my tragic right hip

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August 13th, 2014

Dog Days, Can They Stay Forever?

The last few weeks have been a whirlwind of vacations, driving, more vacations, and more driving. We spent the weekend in Montreal for my birthday, the start of a two-week escape from work, the first proper vacation I’d had in eighteen months. The break was welcome, and needed, and it went by far too fast. We were at the cottage for a good portion of it, our original plans, to go to Disney, were scuttled as our traveling partner-family replaced their kitchen this year, and the budget didn’t stretch to both. It turned out to be just fine, three days is about as much hotel living as our boy can handle, and our style of holiday–walk a city until our feet feel like they might fall off–is a bit much for a 3 and 3/4-year old. The city was nice, we stayed right in old Montreal, and swam in the pool every day. We ate at a couple of good places, and ordered really terrible pizza one night. But, mainly, we were not at home, which is sometimes as much of a vacation as one needs.

This September is the start of many things: our boy begins school; my RRHB begins his tenure as a complete SAHD; and I’m working on a new side project/venture that’s captured my attention and excitement. The days are long, and the nights too short this summer, just the way you like them, for fall, being just around the corner, will be a shock to everyone’s system. Our boy still has a hard time with daycare drop-off. I don’t know how he’ll find his way in terms of keeping track of his lunchbox, or all the many other “big kid” things he’ll need to do after Labour Day. There are still delicious baby-ish parts of him–chubby knuckles and malapropisms–that I adore and want never to change, but combing through photos, I see so many changes, big-kid haircuts, and high jumps, excluded.

There are moments when I still marvel that he’s in the world. My one boy. This little bit of himself that swims like a fish and has discovered the joy of a popsicle. Visits from cousins of all ages have happened at the lake, and it’s been nice for him, to have compatriots to roam around with–he’s still a little too little to go off wandering on his own, which he is prone to do, but I like that he’s growing up where I grew up, a consistency of place even if the trees are different, and the little island no longer has so many snakes. The rugged countryside of the provincial parks we’ve visited over the summer–Ferris, Petroglyphs–makes me romantic… in the Byron-Coleridge sense. Wanting to sit on soft moss and breath deeply while slapping a mosquito or two, or seventeen. The water has been spectacular, and swimming reminds me of the simple joy of a summer vacation. It gets hot. You jump in. You’re feeling a little droopy. You jump in. Rinse. Repeat. Dry off. Jump in again.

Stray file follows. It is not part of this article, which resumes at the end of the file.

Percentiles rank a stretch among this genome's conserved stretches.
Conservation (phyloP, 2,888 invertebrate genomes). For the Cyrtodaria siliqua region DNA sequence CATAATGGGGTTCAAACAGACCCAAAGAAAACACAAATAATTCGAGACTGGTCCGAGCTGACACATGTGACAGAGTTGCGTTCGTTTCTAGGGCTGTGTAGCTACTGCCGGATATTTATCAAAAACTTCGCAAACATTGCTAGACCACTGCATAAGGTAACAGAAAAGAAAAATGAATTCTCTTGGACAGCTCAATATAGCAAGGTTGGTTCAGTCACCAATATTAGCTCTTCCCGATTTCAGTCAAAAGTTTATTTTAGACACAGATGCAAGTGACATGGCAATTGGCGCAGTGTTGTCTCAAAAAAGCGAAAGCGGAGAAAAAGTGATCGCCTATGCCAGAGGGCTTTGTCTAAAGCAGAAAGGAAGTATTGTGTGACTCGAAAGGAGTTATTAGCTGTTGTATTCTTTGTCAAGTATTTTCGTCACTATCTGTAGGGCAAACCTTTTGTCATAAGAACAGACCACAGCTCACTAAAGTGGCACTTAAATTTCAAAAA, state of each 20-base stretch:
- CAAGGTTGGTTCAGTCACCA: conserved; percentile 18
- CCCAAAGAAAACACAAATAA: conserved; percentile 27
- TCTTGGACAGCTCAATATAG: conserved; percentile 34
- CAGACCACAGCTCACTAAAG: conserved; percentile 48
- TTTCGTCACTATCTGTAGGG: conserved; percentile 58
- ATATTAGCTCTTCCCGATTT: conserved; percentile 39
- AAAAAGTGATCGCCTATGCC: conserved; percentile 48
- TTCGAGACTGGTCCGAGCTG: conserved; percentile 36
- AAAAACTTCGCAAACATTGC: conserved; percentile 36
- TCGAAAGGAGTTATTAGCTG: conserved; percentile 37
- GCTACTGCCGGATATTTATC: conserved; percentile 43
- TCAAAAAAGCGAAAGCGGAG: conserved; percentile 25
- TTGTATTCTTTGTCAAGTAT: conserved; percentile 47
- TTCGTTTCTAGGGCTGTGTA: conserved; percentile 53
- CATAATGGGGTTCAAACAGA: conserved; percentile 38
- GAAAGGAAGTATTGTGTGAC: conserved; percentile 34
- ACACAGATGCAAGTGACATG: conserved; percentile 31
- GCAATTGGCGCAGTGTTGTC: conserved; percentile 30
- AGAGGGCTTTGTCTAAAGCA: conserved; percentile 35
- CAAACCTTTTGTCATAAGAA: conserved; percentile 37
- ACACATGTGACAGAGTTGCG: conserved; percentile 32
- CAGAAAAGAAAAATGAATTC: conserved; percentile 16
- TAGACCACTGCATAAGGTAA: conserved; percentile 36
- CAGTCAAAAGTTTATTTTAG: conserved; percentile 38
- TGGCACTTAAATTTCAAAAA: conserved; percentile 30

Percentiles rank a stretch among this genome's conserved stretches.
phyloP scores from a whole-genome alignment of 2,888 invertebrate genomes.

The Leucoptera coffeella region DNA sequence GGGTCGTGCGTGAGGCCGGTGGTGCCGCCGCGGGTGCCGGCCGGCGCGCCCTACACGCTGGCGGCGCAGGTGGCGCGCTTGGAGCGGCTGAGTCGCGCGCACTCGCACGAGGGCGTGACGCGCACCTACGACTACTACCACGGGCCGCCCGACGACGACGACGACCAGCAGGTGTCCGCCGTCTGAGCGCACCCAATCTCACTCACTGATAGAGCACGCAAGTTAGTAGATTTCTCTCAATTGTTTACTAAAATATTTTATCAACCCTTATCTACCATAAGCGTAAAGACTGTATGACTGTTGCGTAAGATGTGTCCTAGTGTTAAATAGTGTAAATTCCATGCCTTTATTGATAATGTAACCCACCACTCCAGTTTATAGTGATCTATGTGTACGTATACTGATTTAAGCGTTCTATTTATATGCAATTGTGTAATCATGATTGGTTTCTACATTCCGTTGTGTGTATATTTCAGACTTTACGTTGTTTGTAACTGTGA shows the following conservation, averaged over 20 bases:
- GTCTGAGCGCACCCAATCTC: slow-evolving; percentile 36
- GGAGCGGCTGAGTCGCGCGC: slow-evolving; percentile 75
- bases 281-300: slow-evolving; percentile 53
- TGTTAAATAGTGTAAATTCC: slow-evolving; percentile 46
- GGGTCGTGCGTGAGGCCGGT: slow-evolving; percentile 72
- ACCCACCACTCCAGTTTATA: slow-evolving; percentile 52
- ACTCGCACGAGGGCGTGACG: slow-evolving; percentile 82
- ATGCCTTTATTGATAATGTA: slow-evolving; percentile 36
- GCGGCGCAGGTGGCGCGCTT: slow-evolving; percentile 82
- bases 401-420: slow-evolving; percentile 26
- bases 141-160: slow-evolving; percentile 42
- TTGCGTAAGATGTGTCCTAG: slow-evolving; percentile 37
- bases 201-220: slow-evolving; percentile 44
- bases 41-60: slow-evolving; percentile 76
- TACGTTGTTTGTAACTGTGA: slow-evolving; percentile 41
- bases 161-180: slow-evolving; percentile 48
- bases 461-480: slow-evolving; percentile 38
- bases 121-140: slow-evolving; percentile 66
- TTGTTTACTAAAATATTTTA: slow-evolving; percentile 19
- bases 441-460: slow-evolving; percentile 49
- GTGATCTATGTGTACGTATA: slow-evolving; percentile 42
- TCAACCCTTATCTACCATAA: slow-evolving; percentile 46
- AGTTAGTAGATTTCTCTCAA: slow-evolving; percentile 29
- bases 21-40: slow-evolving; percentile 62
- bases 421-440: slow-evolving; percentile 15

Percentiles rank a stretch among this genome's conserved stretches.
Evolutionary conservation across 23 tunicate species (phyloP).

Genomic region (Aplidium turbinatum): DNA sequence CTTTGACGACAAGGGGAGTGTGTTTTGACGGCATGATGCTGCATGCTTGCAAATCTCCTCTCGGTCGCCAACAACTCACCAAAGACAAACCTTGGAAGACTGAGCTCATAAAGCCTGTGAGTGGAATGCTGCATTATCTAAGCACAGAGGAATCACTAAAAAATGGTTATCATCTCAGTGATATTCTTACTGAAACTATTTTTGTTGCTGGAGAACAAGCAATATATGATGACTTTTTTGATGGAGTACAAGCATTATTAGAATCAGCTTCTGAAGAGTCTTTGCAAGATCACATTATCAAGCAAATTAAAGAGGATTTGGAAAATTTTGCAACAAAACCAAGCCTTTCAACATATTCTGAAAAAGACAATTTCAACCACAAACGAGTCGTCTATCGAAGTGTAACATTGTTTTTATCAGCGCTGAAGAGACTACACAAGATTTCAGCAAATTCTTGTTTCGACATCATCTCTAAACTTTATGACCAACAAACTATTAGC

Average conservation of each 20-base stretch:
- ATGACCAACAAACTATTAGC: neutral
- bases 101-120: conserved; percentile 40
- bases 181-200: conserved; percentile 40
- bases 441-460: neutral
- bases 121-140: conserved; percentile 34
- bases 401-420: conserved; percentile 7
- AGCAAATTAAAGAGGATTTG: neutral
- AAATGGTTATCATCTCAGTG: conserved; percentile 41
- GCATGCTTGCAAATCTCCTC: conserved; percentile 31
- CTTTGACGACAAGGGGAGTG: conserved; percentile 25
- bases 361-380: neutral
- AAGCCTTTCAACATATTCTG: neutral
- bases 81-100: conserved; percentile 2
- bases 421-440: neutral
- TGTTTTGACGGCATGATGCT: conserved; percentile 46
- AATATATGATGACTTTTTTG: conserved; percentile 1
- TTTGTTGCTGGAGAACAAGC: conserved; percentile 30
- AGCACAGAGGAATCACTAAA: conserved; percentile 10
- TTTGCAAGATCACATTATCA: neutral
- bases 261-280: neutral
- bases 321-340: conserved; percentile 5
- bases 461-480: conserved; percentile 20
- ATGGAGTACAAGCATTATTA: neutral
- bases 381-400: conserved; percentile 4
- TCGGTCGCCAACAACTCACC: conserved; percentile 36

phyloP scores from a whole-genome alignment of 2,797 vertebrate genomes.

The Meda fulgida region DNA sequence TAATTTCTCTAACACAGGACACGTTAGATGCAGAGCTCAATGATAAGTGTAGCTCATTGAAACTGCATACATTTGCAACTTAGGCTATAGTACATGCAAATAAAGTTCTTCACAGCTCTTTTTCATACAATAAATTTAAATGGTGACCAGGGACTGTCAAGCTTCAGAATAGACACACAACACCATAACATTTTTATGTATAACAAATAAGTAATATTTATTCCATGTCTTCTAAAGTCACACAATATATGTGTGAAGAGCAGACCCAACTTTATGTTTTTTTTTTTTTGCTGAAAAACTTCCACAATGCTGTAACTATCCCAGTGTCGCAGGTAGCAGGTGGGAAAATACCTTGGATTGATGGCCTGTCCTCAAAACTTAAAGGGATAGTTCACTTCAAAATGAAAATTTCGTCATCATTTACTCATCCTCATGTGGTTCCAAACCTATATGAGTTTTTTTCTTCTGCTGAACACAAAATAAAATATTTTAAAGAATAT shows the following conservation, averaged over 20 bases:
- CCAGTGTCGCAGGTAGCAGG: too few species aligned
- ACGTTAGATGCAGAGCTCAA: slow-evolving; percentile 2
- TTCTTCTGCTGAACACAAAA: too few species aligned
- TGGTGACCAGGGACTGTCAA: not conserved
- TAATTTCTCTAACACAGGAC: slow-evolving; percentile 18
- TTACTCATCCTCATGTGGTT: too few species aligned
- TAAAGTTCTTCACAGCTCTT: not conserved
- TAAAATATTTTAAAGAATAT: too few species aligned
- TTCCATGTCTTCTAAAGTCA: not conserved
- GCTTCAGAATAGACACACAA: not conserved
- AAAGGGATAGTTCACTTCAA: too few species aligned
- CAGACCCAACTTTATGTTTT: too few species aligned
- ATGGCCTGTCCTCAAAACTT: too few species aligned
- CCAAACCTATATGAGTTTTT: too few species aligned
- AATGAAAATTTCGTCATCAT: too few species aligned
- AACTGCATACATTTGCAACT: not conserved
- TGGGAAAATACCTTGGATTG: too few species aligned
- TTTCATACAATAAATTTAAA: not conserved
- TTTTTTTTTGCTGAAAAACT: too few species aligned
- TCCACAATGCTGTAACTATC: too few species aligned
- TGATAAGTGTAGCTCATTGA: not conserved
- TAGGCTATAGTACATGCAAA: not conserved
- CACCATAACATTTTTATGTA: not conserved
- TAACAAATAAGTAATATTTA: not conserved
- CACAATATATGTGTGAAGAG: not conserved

When you spend your days away from the constant movement forward, the never-ending stretch to feel caught up, and slow down–even with a preschooler, a house full of cousins, and kids, and more kids, there’s a calmness that descends. It’s more about not having to be somewhere for a very specific time. That checking email was something I did because I felt like it, and not because I had to. That being on vacation meant being myself–so I read, I swam, I laughed, I stressed, as I do, but I also soaked up the sunshine, and slept, well, I slept better. I still can’t find the energy to read a book if my life depended upon it. The couple I managed while on vacation were not literary, but more commercial reads, and it seems to be all I can manage at the moment. We’re reading James and the Giant Peach out loud at bedtime these days. The boy isn’t so impressed but I love it. I finished Landline, which was well-written but kind of silly. I read a novel that enraged me called Left Neglected because it felt like research jammed up in cliche, and now I’m just trying to stay afloat in terms of my book club books.

I am lost in my own thoughts these days. Finding it hard to get out a sentence, let alone two. I have wanted to post up some Facebook-style vacation updates like a fun picture from Montreal, accompanied by the “real” underlying statuses: “Great time with the family!” coupled with “Holy sh*t it took us nine hours to get here, and we’re about to kill each other, and whose idea was it to have just one bed for all three of us, and was it really necessary to walk all the way halfway across town for smoked meat when we could have taken a cab–but, hey! look at my smile.” The thing is–it’s hard to describe the moment; the being frustrated by the “travel” aspects of travel as much as being high on the same bits and pieces. The sheer beauty of a place different from that which you see every day. In the end, it’s okay that I didn’t get to travel too afar this time. I do miss hiking over the pond to Europe, as we used to do whenever we took two weeks off from work, and there are so many places where I want to go. But I also liked being at the cottage for such a long period of time. It was so hard to leave. We avoided it, stayed until the last possible moment, forgot something and had to head back, and now that I’m back in the city, I can’t explain what’s going on–it’s not dissatisfaction, really, it’s just a longing for those summers when I spent the entire two months there, and remembering why it was such a wonderful place to grow up.

One Response to “Dog Days, Can They Stay Forever?”

  • Gallis says:

    “But, mainly, we were not at home, which is sometimes as much of a vacation as one needs.” ~ how very true


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Girl with titanium hip will rock. Girl with titanium hip will write. Girl with titanium hip will read. Girl with titanium hip will battle crazy-ass disease called Wegener's Granulomatosis. Now stuff that in your spelling bee!

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